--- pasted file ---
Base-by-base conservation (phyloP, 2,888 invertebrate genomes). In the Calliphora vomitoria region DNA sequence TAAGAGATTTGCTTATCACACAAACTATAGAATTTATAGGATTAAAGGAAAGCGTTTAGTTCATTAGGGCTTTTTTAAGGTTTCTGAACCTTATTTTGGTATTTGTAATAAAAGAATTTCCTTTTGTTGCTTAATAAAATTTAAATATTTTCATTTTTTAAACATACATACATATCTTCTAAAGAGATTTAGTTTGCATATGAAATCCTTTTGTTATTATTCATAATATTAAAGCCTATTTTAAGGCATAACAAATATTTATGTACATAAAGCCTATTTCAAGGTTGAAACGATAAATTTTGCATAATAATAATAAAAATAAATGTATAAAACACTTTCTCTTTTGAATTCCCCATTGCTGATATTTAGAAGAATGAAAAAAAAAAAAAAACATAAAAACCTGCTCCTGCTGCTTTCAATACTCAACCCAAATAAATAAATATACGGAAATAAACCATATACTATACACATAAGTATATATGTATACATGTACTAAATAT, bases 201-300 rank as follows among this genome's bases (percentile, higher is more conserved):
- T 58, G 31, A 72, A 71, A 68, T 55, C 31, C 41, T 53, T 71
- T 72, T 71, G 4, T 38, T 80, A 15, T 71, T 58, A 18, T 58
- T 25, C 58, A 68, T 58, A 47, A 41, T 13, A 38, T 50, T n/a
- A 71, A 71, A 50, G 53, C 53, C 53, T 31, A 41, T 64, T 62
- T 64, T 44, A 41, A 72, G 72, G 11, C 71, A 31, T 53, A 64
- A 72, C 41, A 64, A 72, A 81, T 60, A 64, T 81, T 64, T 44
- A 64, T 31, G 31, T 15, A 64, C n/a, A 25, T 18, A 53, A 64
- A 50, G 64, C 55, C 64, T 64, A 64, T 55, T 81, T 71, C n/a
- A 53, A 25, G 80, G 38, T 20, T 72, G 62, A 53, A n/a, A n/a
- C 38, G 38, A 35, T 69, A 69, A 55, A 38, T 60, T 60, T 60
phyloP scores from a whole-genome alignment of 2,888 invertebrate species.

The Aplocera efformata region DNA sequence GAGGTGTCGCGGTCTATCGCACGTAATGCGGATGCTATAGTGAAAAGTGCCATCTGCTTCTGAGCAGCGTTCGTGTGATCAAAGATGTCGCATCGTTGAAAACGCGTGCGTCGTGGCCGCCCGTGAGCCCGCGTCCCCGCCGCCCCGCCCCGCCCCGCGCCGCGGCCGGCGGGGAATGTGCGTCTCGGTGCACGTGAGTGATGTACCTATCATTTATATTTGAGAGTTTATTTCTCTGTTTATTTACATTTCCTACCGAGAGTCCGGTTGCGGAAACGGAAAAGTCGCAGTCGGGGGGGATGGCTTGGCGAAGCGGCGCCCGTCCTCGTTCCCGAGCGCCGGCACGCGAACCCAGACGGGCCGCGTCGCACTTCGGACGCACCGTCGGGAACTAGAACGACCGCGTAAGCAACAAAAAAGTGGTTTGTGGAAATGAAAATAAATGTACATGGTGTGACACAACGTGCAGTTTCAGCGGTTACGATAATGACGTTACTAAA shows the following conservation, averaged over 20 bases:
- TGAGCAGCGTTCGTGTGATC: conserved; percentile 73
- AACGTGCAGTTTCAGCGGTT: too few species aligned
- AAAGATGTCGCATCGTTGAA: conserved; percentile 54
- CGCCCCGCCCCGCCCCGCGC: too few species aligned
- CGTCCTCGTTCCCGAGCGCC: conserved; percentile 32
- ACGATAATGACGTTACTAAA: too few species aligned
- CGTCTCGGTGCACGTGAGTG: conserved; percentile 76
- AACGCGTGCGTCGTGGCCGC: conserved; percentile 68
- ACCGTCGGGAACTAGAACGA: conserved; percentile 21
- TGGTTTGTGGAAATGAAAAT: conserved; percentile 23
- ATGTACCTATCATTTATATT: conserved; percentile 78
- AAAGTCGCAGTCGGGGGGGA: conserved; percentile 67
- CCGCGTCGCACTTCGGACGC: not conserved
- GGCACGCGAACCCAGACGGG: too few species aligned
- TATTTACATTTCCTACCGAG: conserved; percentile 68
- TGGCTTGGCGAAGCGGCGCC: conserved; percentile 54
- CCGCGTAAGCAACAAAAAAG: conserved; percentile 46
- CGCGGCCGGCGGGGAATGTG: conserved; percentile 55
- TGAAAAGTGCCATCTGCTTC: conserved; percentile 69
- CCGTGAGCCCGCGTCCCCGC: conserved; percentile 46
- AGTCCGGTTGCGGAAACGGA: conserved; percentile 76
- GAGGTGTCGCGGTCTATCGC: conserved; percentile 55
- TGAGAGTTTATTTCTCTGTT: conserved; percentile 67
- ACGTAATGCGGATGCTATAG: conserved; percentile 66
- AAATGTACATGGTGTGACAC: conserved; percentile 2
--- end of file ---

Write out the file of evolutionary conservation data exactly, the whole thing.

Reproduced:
Base-by-base conservation (phyloP, 2,888 invertebrate genomes). In the Calliphora vomitoria region DNA sequence TAAGAGATTTGCTTATCACACAAACTATAGAATTTATAGGATTAAAGGAAAGCGTTTAGTTCATTAGGGCTTTTTTAAGGTTTCTGAACCTTATTTTGGTATTTGTAATAAAAGAATTTCCTTTTGTTGCTTAATAAAATTTAAATATTTTCATTTTTTAAACATACATACATATCTTCTAAAGAGATTTAGTTTGCATATGAAATCCTTTTGTTATTATTCATAATATTAAAGCCTATTTTAAGGCATAACAAATATTTATGTACATAAAGCCTATTTCAAGGTTGAAACGATAAATTTTGCATAATAATAATAAAAATAAATGTATAAAACACTTTCTCTTTTGAATTCCCCATTGCTGATATTTAGAAGAATGAAAAAAAAAAAAAAACATAAAAACCTGCTCCTGCTGCTTTCAATACTCAACCCAAATAAATAAATATACGGAAATAAACCATATACTATACACATAAGTATATATGTATACATGTACTAAATAT, bases 201-300 rank as follows among this genome's bases (percentile, higher is more conserved):
- T 58, G 31, A 72, A 71, A 68, T 55, C 31, C 41, T 53, T 71
- T 72, T 71, G 4, T 38, T 80, A 15, T 71, T 58, A 18, T 58
- T 25, C 58, A 68, T 58, A 47, A 41, T 13, A 38, T 50, T n/a
- A 71, A 71, A 50, G 53, C 53, C 53, T 31, A 41, T 64, T 62
- T 64, T 44, A 41, A 72, G 72, G 11, C 71, A 31, T 53, A 64
- A 72, C 41, A 64, A 72, A 81, T 60, A 64, T 81, T 64, T 44
- A 64, T 31, G 31, T 15, A 64, C n/a, A 25, T 18, A 53, A 64
- A 50, G 64, C 55, C 64, T 64, A 64, T 55, T 81, T 71, C n/a
- A 53, A 25, G 80, G 38, T 20, T 72, G 62, A 53, A n/a, A n/a
- C 38, G 38, A 35, T 69, A 69, A 55, A 38, T 60, T 60, T 60
phyloP scores from a whole-genome alignment of 2,888 invertebrate species.

The Aplocera efformata region DNA sequence GAGGTGTCGCGGTCTATCGCACGTAATGCGGATGCTATAGTGAAAAGTGCCATCTGCTTCTGAGCAGCGTTCGTGTGATCAAAGATGTCGCATCGTTGAAAACGCGTGCGTCGTGGCCGCCCGTGAGCCCGCGTCCCCGCCGCCCCGCCCCGCCCCGCGCCGCGGCCGGCGGGGAATGTGCGTCTCGGTGCACGTGAGTGATGTACCTATCATTTATATTTGAGAGTTTATTTCTCTGTTTATTTACATTTCCTACCGAGAGTCCGGTTGCGGAAACGGAAAAGTCGCAGTCGGGGGGGATGGCTTGGCGAAGCGGCGCCCGTCCTCGTTCCCGAGCGCCGGCACGCGAACCCAGACGGGCCGCGTCGCACTTCGGACGCACCGTCGGGAACTAGAACGACCGCGTAAGCAACAAAAAAGTGGTTTGTGGAAATGAAAATAAATGTACATGGTGTGACACAACGTGCAGTTTCAGCGGTTACGATAATGACGTTACTAAA shows the following conservation, averaged over 20 bases:
- TGAGCAGCGTTCGTGTGATC: conserved; percentile 73
- AACGTGCAGTTTCAGCGGTT: too few species aligned
- AAAGATGTCGCATCGTTGAA: conserved; percentile 54
- CGCCCCGCCCCGCCCCGCGC: too few species aligned
- CGTCCTCGTTCCCGAGCGCC: conserved; percentile 32
- ACGATAATGACGTTACTAAA: too few species aligned
- CGTCTCGGTGCACGTGAGTG: conserved; percentile 76
- AACGCGTGCGTCGTGGCCGC: conserved; percentile 68
- ACCGTCGGGAACTAGAACGA: conserved; percentile 21
- TGGTTTGTGGAAATGAAAAT: conserved; percentile 23
- ATGTACCTATCATTTATATT: conserved; percentile 78
- AAAGTCGCAGTCGGGGGGGA: conserved; percentile 67
- CCGCGTCGCACTTCGGACGC: not conserved
- GGCACGCGAACCCAGACGGG: too few species aligned
- TATTTACATTTCCTACCGAG: conserved; percentile 68
- TGGCTTGGCGAAGCGGCGCC: conserved; percentile 54
- CCGCGTAAGCAACAAAAAAG: conserved; percentile 46
- CGCGGCCGGCGGGGAATGTG: conserved; percentile 55
- TGAAAAGTGCCATCTGCTTC: conserved; percentile 69
- CCGTGAGCCCGCGTCCCCGC: conserved; percentile 46
- AGTCCGGTTGCGGAAACGGA: conserved; percentile 76
- GAGGTGTCGCGGTCTATCGC: conserved; percentile 55
- TGAGAGTTTATTTCTCTGTT: conserved; percentile 67
- ACGTAATGCGGATGCTATAG: conserved; percentile 66
- AAATGTACATGGTGTGACAC: conserved; percentile 2